dispute management as well. Given the lack of agreement on both process and substance, parties involved in value
conflicts tend to turn to force-based conflict options more often than negotiation or persuasive approaches,
because force seems to be the only common language that both sides understand and honor. To work effectively
with any other group, we need to be aware of values in our own culture, as well as sensitive to differences in other
cultures. One way to explore cultural values is to think in terms of cultural assumptions. Such assumptions are
based on core values commonly held by members of the same culture and which condition certain ways of
thinking and acting.

     4. Six Fundamental Patterns of Cultural Differences

     Six fundamental patterns of cultural differences --- ways in which cultures, as a whole, tend to vary from one
another --- are described below. The descriptions point out some of the recurring causes of cross-cultural
communication difficulties. As you enter into multicultural dialogue or collaboration, keep these generalized
differences in mind. Next time you find yourself in a confusing situation, and you suspect that cross-cultural

                              The Cultural Differences in Cross-cultural Communication

differences are at play, try reviewing this list. Ask yourself how culture may be shaping your own reactions, and
try to see the world from others’points of view.
      4.1 Different communication styles
      The way people communicate varies widely between, and even within, cultures. One aspect of
communication style is language usage. Across cultures, some words and phrases are used in different ways. For
example, even in countries that share the English language, the meaning of “         yes” varies from “  maybe, I’ ll
consider it”to “               ,
                 definitely so” with many shades in between.
      Another major aspect of communication style is the degree of importance given to non-verbal
communication. Non-verbal communication includes not only facial expressions and gestures; it also involves
seating arrangements, personal distance, and sense of time. In addition, different norms regarding the appropriate
degree of assertiveness in communicating can add to cultural misunderstandings. For instance, some white
Americans typically consider raised voices to be a sign that a fight has begun, while some black, Jewish and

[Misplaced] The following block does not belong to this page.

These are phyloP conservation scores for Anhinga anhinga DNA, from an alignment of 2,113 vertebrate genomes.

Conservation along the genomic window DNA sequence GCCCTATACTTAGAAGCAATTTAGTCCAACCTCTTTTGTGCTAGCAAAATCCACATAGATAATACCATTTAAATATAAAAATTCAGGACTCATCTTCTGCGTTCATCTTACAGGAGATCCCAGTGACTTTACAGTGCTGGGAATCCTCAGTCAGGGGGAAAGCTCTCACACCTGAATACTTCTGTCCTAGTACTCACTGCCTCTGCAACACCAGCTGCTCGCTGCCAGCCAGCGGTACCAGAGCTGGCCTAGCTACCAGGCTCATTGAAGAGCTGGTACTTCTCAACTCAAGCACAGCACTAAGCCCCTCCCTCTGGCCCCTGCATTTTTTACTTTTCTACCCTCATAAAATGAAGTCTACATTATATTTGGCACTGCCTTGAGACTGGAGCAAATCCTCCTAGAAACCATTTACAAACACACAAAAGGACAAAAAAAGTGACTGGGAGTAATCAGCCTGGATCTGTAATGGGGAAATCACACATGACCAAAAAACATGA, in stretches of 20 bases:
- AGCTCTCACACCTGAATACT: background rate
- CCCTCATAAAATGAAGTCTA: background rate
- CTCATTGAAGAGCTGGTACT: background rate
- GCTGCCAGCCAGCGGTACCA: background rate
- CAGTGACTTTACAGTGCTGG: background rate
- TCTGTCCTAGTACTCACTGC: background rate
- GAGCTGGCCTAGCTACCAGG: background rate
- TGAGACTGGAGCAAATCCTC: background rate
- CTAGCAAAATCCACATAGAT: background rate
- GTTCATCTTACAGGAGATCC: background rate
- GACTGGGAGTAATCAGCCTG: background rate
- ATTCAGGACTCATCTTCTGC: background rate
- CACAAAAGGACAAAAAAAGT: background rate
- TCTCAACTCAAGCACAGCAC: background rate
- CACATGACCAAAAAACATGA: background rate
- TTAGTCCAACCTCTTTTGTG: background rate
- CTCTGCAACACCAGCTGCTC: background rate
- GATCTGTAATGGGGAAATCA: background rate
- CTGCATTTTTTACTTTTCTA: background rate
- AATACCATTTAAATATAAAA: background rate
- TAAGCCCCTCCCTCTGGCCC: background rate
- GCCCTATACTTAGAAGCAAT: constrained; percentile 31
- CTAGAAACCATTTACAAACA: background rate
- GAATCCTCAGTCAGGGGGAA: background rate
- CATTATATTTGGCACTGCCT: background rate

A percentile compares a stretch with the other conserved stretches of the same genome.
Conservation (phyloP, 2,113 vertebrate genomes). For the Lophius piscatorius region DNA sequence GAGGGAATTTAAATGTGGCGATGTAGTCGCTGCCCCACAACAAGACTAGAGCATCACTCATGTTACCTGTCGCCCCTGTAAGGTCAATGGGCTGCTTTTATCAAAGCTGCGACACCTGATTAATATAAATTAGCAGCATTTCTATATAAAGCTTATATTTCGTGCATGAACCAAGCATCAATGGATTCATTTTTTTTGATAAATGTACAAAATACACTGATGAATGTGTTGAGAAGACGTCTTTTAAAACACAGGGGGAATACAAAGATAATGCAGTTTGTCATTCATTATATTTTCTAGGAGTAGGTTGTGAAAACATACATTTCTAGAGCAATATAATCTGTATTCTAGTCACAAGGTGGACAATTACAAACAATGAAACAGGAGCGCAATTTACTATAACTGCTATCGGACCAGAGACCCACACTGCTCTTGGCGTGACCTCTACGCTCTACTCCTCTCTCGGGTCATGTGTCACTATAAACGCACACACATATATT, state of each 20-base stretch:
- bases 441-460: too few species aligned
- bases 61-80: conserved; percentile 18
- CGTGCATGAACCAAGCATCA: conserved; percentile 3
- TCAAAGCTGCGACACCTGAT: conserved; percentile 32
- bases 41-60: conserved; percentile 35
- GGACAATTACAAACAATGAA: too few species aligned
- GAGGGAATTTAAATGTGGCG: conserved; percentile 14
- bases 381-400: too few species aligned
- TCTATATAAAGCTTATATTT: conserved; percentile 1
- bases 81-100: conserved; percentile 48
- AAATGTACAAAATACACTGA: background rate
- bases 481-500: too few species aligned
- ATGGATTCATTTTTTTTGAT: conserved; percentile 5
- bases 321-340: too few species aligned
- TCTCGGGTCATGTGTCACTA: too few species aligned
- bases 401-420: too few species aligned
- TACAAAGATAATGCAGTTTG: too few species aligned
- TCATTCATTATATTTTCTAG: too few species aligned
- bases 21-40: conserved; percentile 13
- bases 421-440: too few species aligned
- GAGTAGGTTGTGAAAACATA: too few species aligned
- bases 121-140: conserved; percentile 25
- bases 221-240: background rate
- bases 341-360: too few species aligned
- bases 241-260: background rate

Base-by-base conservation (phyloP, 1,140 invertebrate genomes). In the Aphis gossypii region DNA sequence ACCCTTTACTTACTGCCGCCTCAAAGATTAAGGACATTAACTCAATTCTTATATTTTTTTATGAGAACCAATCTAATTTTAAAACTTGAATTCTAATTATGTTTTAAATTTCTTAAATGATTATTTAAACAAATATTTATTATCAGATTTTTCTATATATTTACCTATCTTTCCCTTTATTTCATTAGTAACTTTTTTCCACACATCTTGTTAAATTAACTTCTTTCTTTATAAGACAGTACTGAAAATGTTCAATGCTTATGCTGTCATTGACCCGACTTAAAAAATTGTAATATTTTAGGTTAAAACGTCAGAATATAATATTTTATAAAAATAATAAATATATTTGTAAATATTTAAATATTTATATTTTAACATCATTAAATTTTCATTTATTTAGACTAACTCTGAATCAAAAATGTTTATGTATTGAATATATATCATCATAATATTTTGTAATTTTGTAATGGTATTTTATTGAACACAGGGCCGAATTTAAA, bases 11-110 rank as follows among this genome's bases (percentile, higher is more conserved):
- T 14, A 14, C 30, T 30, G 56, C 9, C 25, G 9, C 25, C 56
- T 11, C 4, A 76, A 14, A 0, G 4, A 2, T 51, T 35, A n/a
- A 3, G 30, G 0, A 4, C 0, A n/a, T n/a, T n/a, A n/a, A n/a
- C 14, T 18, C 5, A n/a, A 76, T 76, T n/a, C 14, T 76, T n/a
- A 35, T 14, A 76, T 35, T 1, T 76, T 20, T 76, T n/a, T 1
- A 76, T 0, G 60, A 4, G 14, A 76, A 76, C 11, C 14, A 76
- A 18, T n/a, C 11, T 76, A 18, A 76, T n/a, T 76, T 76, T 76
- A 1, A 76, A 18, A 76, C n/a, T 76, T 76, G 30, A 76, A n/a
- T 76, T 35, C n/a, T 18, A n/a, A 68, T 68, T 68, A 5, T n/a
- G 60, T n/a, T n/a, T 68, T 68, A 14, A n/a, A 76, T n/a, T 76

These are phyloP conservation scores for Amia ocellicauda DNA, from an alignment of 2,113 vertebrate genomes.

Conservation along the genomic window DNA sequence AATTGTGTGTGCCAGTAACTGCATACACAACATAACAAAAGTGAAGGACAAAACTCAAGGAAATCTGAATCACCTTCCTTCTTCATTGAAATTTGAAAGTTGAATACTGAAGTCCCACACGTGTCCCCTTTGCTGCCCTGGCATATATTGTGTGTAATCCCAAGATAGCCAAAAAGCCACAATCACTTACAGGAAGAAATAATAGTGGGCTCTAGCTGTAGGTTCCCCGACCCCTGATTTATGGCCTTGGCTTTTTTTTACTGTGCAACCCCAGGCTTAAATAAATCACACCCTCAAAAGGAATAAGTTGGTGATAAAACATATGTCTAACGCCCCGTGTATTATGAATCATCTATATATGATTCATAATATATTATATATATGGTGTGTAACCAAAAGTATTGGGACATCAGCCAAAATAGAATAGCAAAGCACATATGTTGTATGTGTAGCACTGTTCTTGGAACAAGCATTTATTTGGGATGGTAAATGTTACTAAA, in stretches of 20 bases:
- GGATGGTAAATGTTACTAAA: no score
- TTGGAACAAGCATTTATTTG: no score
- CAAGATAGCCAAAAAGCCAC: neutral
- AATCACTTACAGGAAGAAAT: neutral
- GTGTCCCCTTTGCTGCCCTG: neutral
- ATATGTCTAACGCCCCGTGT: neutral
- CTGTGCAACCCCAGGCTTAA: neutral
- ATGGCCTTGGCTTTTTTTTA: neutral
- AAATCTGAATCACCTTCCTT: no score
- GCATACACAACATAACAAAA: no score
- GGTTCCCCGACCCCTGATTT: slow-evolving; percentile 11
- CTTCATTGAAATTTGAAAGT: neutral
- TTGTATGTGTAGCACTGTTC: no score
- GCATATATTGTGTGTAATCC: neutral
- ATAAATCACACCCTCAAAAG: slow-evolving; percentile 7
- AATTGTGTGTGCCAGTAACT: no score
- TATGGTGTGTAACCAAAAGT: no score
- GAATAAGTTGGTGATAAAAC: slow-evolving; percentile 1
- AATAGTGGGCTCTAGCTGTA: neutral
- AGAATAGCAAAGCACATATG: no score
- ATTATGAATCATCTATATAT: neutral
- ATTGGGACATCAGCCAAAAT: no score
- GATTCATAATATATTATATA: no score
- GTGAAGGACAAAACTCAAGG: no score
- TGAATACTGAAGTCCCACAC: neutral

Italian Americans often feel that an increase in volume is a sign of an exciting conversation among friends. Thus,
some white Americans may react with greater alarm to a loud discussion than would members of some American
ethnic or non-white racial groups do.
      4.2 Different attitudes toward conflict
      Some cultures view conflict as a positive thing, while others view it as something to be avoided. In the U.S.,
conflict is not usually desirable; but people often are encouraged to deal directly with conflicts that do arise. In
fact, face-to-face meetings customarily are recommended as the way to work through whatever problems exist. In
contrast, in many Eastern countries, open conflict is experienced as embarrassing or demeaning; as a rule,
differences are best worked out quietly. A written exchange might be the favored means to address the conflict.
      4.3 Different approaches to completing tasks
      From culture to culture, there are different ways that people move toward completing tasks. Some reasons
include different access to resources; different judgments of the rewards associated with task completion, different
notions of time, and varied ideas about how relationship-building and task-oriented work should go together.
      When it comes to working together effectively on a task, cultures differ with respect to the importance placed
on establishing relationships early on in the collaboration. A case in point, Asian and Hispanic cultures tend to
attach more value to developing relationships at the beginning of a shared project and more emphasis on task
completion toward the end as compared with European-Americans. European-Americans tend to focus
immediately on the task at hand, and let relationships develop as they work on the task. This does not mean that
people from any one of these cultural backgrounds are more or less committed to accomplishing the task or value
relationships more or less; it means they may pursue them differently.
      4.4 Different decision-making styles
      The roles individuals play in decision-making vary widely from culture to culture. For example, in the U.S.,
decisions are frequently delegated --- that is, an official assigns responsibility for a particular matter to a
subordinate. In many Southern European and Latin American countries, there is a strong value placed on holding
decision-making responsibilities oneself. When decisions are made by groups of people, majority rule is a
common approach in the U.S.; in Japan consensus is the preferred mode. Be aware that individuals’expectations
about their own roles in shaping a decision may be influenced by their cultural frame of reference.
      4.5 Different attitudes toward disclosure
      In some cultures, it is not appropriate to be frank about emotions, about the reasons behind a conflict or a

                               The Cultural Differences in Cross-cultural Communication

misunderstanding, or about personal information. Keep this in mind when you are in a dialogue or when you are
working with others. When you are dealing with a conflict, be mindful that people may differ in what they feel
comfortable revealing. Questions that may seem natural to you --- What was the conflict about? What was your
role in the conflict? What was the sequence of events? --- may seem intrusive to others. The variation among
cultures in attitudes toward disclosure is also something to consider before you conclude that you have an accurate
reading of the views, experiences, and goals of the people with whom you are working.
     4.6 Different approaches to cognition
     Notable differences occur among cultural groups when it comes to epistemologies --- that is, the ways people